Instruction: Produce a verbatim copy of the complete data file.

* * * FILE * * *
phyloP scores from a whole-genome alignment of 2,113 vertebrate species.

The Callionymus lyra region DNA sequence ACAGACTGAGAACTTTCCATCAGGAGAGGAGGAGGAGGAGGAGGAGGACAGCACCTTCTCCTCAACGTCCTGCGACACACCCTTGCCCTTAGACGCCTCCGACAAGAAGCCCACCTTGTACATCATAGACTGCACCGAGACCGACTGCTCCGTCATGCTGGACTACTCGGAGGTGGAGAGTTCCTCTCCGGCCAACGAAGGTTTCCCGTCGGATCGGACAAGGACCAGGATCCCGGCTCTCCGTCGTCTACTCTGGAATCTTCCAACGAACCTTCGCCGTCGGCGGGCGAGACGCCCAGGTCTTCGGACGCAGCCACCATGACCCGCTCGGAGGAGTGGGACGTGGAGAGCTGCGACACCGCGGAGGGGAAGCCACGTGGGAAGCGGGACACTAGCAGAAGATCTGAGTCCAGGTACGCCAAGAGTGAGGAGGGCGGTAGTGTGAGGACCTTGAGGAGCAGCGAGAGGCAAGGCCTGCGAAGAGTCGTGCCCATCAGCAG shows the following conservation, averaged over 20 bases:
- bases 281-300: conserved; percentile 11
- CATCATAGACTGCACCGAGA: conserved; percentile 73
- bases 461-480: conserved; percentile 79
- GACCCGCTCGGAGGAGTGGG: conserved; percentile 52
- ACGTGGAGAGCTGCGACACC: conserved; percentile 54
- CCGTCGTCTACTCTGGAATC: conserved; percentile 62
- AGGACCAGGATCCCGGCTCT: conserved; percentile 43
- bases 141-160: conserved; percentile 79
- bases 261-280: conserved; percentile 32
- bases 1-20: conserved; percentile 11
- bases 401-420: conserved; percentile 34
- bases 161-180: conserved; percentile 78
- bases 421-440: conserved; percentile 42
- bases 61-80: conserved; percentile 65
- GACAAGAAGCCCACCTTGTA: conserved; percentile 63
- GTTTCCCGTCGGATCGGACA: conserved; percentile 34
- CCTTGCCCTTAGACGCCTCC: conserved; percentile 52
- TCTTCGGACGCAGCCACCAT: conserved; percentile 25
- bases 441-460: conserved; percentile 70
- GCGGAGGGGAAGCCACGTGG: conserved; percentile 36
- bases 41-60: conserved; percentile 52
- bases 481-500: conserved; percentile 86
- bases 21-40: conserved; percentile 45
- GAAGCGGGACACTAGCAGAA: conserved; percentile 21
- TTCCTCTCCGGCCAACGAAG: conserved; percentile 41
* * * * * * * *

phyloP scores from a whole-genome alignment of 2,113 vertebrate species.

The Callionymus lyra region DNA sequence ACAGACTGAGAACTTTCCATCAGGAGAGGAGGAGGAGGAGGAGGAGGACAGCACCTTCTCCTCAACGTCCTGCGACACACCCTTGCCCTTAGACGCCTCCGACAAGAAGCCCACCTTGTACATCATAGACTGCACCGAGACCGACTGCTCCGTCATGCTGGACTACTCGGAGGTGGAGAGTTCCTCTCCGGCCAACGAAGGTTTCCCGTCGGATCGGACAAGGACCAGGATCCCGGCTCTCCGTCGTCTACTCTGGAATCTTCCAACGAACCTTCGCCGTCGGCGGGCGAGACGCCCAGGTCTTCGGACGCAGCCACCATGACCCGCTCGGAGGAGTGGGACGTGGAGAGCTGCGACACCGCGGAGGGGAAGCCACGTGGGAAGCGGGACACTAGCAGAAGATCTGAGTCCAGGTACGCCAAGAGTGAGGAGGGCGGTAGTGTGAGGACCTTGAGGAGCAGCGAGAGGCAAGGCCTGCGAAGAGTCGTGCCCATCAGCAG shows the following conservation, averaged over 20 bases:
- bases 281-300: conserved; percentile 11
- CATCATAGACTGCACCGAGA: conserved; percentile 73
- bases 461-480: conserved; percentile 79
- GACCCGCTCGGAGGAGTGGG: conserved; percentile 52
- ACGTGGAGAGCTGCGACACC: conserved; percentile 54
- CCGTCGTCTACTCTGGAATC: conserved; percentile 62
- AGGACCAGGATCCCGGCTCT: conserved; percentile 43
- bases 141-160: conserved; percentile 79
- bases 261-280: conserved; percentile 32
- bases 1-20: conserved; percentile 11
- bases 401-420: conserved; percentile 34
- bases 161-180: conserved; percentile 78
- bases 421-440: conserved; percentile 42
- bases 61-80: conserved; percentile 65
- GACAAGAAGCCCACCTTGTA: conserved; percentile 63
- GTTTCCCGTCGGATCGGACA: conserved; percentile 34
- CCTTGCCCTTAGACGCCTCC: conserved; percentile 52
- TCTTCGGACGCAGCCACCAT: conserved; percentile 25
- bases 441-460: conserved; percentile 70
- GCGGAGGGGAAGCCACGTGG: conserved; percentile 36
- bases 41-60: conserved; percentile 52
- bases 481-500: conserved; percentile 86
- bases 21-40: conserved; percentile 45
- GAAGCGGGACACTAGCAGAA: conserved; percentile 21
- TTCCTCTCCGGCCAACGAAG: conserved; percentile 41